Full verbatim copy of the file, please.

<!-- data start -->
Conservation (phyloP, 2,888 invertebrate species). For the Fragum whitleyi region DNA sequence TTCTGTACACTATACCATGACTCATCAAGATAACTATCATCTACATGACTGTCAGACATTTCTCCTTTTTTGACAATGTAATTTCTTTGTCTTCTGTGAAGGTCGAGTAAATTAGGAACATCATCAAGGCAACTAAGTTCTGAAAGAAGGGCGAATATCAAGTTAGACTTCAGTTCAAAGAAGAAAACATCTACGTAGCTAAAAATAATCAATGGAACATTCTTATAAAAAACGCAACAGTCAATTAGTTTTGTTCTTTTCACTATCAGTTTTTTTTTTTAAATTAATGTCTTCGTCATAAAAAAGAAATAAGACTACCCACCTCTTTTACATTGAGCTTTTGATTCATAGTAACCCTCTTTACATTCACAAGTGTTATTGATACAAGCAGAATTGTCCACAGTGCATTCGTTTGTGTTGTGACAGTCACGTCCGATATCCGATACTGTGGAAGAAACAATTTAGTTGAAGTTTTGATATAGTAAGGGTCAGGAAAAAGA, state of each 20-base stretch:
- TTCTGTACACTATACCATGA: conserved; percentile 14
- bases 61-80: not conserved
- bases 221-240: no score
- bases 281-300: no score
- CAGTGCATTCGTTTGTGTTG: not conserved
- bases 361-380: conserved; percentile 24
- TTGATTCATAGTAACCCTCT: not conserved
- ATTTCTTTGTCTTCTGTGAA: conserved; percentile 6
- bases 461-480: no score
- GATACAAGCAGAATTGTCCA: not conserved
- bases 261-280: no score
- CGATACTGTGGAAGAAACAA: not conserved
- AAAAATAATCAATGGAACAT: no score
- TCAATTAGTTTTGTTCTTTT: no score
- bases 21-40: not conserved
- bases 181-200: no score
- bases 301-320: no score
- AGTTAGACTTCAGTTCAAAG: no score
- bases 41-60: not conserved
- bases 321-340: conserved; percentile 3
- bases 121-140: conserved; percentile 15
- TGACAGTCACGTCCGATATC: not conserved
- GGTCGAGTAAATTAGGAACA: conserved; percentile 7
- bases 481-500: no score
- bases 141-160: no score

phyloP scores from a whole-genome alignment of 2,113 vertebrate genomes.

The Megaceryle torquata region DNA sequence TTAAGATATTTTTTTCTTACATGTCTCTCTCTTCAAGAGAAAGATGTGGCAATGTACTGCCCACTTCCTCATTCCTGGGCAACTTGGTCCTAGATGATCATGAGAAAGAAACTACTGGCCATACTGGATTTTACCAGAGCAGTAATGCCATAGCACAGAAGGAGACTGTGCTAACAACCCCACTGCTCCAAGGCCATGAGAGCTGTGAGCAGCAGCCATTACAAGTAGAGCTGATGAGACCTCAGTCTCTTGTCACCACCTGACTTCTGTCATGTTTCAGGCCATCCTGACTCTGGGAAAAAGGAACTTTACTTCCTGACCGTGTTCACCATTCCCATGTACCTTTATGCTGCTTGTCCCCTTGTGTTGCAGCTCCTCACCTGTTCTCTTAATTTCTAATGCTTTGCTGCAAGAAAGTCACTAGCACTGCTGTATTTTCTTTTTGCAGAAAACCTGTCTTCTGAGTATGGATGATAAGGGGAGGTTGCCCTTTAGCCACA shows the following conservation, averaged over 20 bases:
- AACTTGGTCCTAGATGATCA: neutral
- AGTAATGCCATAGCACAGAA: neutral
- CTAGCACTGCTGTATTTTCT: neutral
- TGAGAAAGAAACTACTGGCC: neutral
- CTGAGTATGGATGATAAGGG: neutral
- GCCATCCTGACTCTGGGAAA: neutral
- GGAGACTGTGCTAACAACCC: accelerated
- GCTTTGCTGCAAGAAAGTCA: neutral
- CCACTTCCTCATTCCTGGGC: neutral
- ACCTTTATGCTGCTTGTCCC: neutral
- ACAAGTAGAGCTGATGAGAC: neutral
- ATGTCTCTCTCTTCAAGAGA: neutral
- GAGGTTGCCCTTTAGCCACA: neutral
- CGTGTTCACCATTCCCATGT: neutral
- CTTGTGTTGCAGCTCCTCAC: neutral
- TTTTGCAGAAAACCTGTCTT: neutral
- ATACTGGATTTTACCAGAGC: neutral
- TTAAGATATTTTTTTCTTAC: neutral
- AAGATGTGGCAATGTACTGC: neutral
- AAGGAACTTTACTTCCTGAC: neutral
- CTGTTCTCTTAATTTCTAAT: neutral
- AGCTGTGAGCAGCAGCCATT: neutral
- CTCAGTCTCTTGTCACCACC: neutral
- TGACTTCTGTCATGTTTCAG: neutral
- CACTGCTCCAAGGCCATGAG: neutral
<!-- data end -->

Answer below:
Conservation (phyloP, 2,888 invertebrate species). For the Fragum whitleyi region DNA sequence TTCTGTACACTATACCATGACTCATCAAGATAACTATCATCTACATGACTGTCAGACATTTCTCCTTTTTTGACAATGTAATTTCTTTGTCTTCTGTGAAGGTCGAGTAAATTAGGAACATCATCAAGGCAACTAAGTTCTGAAAGAAGGGCGAATATCAAGTTAGACTTCAGTTCAAAGAAGAAAACATCTACGTAGCTAAAAATAATCAATGGAACATTCTTATAAAAAACGCAACAGTCAATTAGTTTTGTTCTTTTCACTATCAGTTTTTTTTTTTAAATTAATGTCTTCGTCATAAAAAAGAAATAAGACTACCCACCTCTTTTACATTGAGCTTTTGATTCATAGTAACCCTCTTTACATTCACAAGTGTTATTGATACAAGCAGAATTGTCCACAGTGCATTCGTTTGTGTTGTGACAGTCACGTCCGATATCCGATACTGTGGAAGAAACAATTTAGTTGAAGTTTTGATATAGTAAGGGTCAGGAAAAAGA, state of each 20-base stretch:
- TTCTGTACACTATACCATGA: conserved; percentile 14
- bases 61-80: not conserved
- bases 221-240: no score
- bases 281-300: no score
- CAGTGCATTCGTTTGTGTTG: not conserved
- bases 361-380: conserved; percentile 24
- TTGATTCATAGTAACCCTCT: not conserved
- ATTTCTTTGTCTTCTGTGAA: conserved; percentile 6
- bases 461-480: no score
- GATACAAGCAGAATTGTCCA: not conserved
- bases 261-280: no score
- CGATACTGTGGAAGAAACAA: not conserved
- AAAAATAATCAATGGAACAT: no score
- TCAATTAGTTTTGTTCTTTT: no score
- bases 21-40: not conserved
- bases 181-200: no score
- bases 301-320: no score
- AGTTAGACTTCAGTTCAAAG: no score
- bases 41-60: not conserved
- bases 321-340: conserved; percentile 3
- bases 121-140: conserved; percentile 15
- TGACAGTCACGTCCGATATC: not conserved
- GGTCGAGTAAATTAGGAACA: conserved; percentile 7
- bases 481-500: no score
- bases 141-160: no score

phyloP scores from a whole-genome alignment of 2,113 vertebrate genomes.

The Megaceryle torquata region DNA sequence TTAAGATATTTTTTTCTTACATGTCTCTCTCTTCAAGAGAAAGATGTGGCAATGTACTGCCCACTTCCTCATTCCTGGGCAACTTGGTCCTAGATGATCATGAGAAAGAAACTACTGGCCATACTGGATTTTACCAGAGCAGTAATGCCATAGCACAGAAGGAGACTGTGCTAACAACCCCACTGCTCCAAGGCCATGAGAGCTGTGAGCAGCAGCCATTACAAGTAGAGCTGATGAGACCTCAGTCTCTTGTCACCACCTGACTTCTGTCATGTTTCAGGCCATCCTGACTCTGGGAAAAAGGAACTTTACTTCCTGACCGTGTTCACCATTCCCATGTACCTTTATGCTGCTTGTCCCCTTGTGTTGCAGCTCCTCACCTGTTCTCTTAATTTCTAATGCTTTGCTGCAAGAAAGTCACTAGCACTGCTGTATTTTCTTTTTGCAGAAAACCTGTCTTCTGAGTATGGATGATAAGGGGAGGTTGCCCTTTAGCCACA shows the following conservation, averaged over 20 bases:
- AACTTGGTCCTAGATGATCA: neutral
- AGTAATGCCATAGCACAGAA: neutral
- CTAGCACTGCTGTATTTTCT: neutral
- TGAGAAAGAAACTACTGGCC: neutral
- CTGAGTATGGATGATAAGGG: neutral
- GCCATCCTGACTCTGGGAAA: neutral
- GGAGACTGTGCTAACAACCC: accelerated
- GCTTTGCTGCAAGAAAGTCA: neutral
- CCACTTCCTCATTCCTGGGC: neutral
- ACCTTTATGCTGCTTGTCCC: neutral
- ACAAGTAGAGCTGATGAGAC: neutral
- ATGTCTCTCTCTTCAAGAGA: neutral
- GAGGTTGCCCTTTAGCCACA: neutral
- CGTGTTCACCATTCCCATGT: neutral
- CTTGTGTTGCAGCTCCTCAC: neutral
- TTTTGCAGAAAACCTGTCTT: neutral
- ATACTGGATTTTACCAGAGC: neutral
- TTAAGATATTTTTTTCTTAC: neutral
- AAGATGTGGCAATGTACTGC: neutral
- AAGGAACTTTACTTCCTGAC: neutral
- CTGTTCTCTTAATTTCTAAT: neutral
- AGCTGTGAGCAGCAGCCATT: neutral
- CTCAGTCTCTTGTCACCACC: neutral
- TGACTTCTGTCATGTTTCAG: neutral
- CACTGCTCCAAGGCCATGAG: neutral